Ebola virus disease (EVD) is caused by Ebola virus (EBOV) and characterized in humans by hemorrhagic fever with high fatality rates. Human-to-human EBOV transmission occurs by physical contact with infected body fluids, or indirectly by contaminated surfaces. Sexual transmission is a route of infection only recently documented despite isolating EBOV virus or genome in the semen since 1976. Data on dissemination of EBOV from survivors remain limited and EBOV pathogenesis in humans following sexual transmission is unknown. The in vitro antiviral efficacy of polyphenylene carboxymethylene (PPCM) against EBOV was investigated considering the limited countermeasures available to block infection through sexual intercourse. PPCM is a vaginal topical contraceptive microbicide shown to prevent sexual transmission of HIV, herpes virus, and bacterial infections in several different models. Here we demonstrate its antiviral activity against EBOV. No viral replication was detected in the presence of PPCM in cell culture, including vaginal epithelial (VK2/E6E7) cells. Specifically, PPCM reduced viral attachment to cells by interfering with EBOV glycoprotein, and possibly through binding the cell surface glycosaminoglycan heparan sulfate important in the infection process. EBOV-infected VK2/E6E7 cells were found to secrete type III interferon (IFN), suggesting activation of distinct PRRs or downstream signaling factors from those required for type I and II IFN. The addition of PPCM following cell infection prevented notably the increase of these inflammation markers. Therefore, PPCM could potentially be used as a topical microbicide to reduce transmission by EBOV-positive survivors during sexual intercourse.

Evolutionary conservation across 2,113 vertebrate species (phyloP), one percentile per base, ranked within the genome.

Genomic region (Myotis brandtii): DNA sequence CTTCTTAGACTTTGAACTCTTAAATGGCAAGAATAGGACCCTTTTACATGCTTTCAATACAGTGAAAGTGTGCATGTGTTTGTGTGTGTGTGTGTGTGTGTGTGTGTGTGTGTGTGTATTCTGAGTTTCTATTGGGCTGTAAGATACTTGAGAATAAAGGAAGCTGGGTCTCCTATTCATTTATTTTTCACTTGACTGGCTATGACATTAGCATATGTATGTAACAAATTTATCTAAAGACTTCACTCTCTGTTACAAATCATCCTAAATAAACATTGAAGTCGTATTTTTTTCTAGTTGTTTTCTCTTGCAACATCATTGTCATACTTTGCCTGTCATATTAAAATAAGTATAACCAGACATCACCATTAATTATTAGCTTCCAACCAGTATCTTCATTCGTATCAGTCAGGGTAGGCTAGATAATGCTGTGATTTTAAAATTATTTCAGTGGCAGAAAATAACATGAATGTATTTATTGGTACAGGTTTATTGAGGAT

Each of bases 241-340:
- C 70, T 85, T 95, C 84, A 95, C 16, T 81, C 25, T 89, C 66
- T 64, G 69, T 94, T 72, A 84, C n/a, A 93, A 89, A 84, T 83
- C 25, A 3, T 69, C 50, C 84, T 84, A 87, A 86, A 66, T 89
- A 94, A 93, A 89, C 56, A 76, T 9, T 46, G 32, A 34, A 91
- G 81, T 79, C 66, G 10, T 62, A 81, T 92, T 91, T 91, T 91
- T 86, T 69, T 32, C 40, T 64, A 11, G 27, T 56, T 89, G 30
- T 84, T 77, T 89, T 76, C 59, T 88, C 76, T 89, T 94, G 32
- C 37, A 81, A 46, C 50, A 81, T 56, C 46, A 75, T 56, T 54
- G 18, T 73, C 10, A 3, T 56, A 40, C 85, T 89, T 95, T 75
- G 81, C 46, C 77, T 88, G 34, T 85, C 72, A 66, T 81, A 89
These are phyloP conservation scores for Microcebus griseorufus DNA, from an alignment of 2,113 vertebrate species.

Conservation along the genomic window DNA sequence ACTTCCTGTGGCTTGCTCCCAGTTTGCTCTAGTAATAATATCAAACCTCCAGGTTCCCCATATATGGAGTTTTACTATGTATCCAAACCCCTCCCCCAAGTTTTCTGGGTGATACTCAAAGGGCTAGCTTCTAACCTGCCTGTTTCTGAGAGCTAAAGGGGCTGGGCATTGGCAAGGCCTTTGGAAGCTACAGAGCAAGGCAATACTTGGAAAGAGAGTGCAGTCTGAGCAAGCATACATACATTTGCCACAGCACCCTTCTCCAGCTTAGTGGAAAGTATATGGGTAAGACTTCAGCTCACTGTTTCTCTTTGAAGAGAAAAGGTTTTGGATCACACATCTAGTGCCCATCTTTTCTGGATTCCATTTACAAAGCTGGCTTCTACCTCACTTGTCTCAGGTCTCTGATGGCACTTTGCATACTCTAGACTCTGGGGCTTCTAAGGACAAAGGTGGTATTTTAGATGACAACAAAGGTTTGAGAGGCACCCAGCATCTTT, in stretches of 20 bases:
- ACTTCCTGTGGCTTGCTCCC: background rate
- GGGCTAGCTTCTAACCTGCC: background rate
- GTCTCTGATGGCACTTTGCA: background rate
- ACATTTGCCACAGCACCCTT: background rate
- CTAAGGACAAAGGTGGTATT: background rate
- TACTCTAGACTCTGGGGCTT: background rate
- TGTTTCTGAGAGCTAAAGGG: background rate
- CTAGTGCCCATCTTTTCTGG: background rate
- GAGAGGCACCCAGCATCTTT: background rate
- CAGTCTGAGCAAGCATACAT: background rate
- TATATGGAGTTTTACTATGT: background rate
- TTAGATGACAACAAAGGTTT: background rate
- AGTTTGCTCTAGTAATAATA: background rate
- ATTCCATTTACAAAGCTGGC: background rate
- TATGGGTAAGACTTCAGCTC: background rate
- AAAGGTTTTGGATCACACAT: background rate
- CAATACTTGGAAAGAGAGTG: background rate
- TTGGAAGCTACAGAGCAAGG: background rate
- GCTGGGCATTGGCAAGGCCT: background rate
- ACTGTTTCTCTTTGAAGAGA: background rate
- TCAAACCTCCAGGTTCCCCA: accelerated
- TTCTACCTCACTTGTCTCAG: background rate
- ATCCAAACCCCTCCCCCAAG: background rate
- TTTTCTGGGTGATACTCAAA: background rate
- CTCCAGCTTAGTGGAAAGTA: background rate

- Ebola virus
- Polyphenylene carboxymethylene
- Sexually transmitted infections
ASJC Scopus subject areas